Any marine ply experts have any thoughts on the above?

A bit of a mine field but hopefully any discussion on this thread will help others wondering about this topic.
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Old 15 December 2020, 16:43   #2
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I looked at this a long time ago I guess the application decides the cost I have buffalo ply on my trailer bunks untreated seem to be great after 4 years.
My opinion is if I'm encapsulating ply I buy a desent one then treat it with glass fiber primer which soaks right in to the wood then glass it up /epoxy coat. East coast resin supplies give tech help within 24 hours great company for materials and advice. 36 valley on here has replied to my thread making the mould for my excel 435 he seems to know his onions with glass fiber work.
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Old 15 December 2020, 17:04   #3
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I'm not an expert however I've been through the same thought process as you.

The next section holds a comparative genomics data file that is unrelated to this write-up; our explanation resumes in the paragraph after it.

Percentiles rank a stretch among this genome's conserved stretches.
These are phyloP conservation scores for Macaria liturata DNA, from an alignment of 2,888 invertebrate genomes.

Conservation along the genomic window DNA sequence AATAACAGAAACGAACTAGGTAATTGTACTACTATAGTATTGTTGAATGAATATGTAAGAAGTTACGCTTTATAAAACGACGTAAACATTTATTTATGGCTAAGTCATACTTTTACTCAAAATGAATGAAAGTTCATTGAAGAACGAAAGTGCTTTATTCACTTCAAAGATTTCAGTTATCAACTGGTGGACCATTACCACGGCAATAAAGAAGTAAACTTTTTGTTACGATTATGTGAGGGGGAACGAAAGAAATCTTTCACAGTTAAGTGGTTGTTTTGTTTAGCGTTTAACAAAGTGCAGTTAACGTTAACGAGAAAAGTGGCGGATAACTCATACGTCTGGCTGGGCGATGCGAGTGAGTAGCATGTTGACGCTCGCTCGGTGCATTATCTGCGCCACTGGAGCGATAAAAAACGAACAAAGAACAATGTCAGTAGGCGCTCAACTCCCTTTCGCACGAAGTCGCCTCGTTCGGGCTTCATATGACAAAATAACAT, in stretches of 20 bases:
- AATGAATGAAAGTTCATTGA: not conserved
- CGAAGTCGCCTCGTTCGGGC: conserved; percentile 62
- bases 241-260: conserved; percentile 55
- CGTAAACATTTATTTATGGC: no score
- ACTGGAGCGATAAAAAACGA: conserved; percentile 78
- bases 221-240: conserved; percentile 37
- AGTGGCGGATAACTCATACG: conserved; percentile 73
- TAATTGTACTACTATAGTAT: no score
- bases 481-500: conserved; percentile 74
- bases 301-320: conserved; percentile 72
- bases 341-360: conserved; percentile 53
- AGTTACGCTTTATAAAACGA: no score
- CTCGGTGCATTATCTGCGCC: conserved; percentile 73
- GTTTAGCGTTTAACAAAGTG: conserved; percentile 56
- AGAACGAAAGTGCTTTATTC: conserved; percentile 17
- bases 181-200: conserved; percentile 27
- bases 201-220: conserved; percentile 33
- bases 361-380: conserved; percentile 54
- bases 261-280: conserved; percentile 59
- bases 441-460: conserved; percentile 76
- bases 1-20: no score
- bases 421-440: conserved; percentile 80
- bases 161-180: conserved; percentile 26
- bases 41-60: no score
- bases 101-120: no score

The BS 1088 entry standard seems to be set quite low and there are various qualities within the 1088 band. At the cheaper end, the quality control isn't as good leading to voids and the choice of wood for the veneers results in a plywood that isn't as strong and / or as long lasting as the expensive varieties.

The Bruynzeel, Robbins or Culzean ply is fantastically engineered stuff and although it is built to the same standards, the quality controls are more rigorous and they use high quality veneers in the make up of the plywood.

I've mainly used the cheaper end of the BS 1088 range, primarily because I just couldn't justify the cost differential to myself. I put several coats of primer on each sheet paying close attention to the edges. Where sheets butted up to each other I put a skim of Sikaflex on the edges to try and stop water ingress and I've then put undercoat and deck paint down.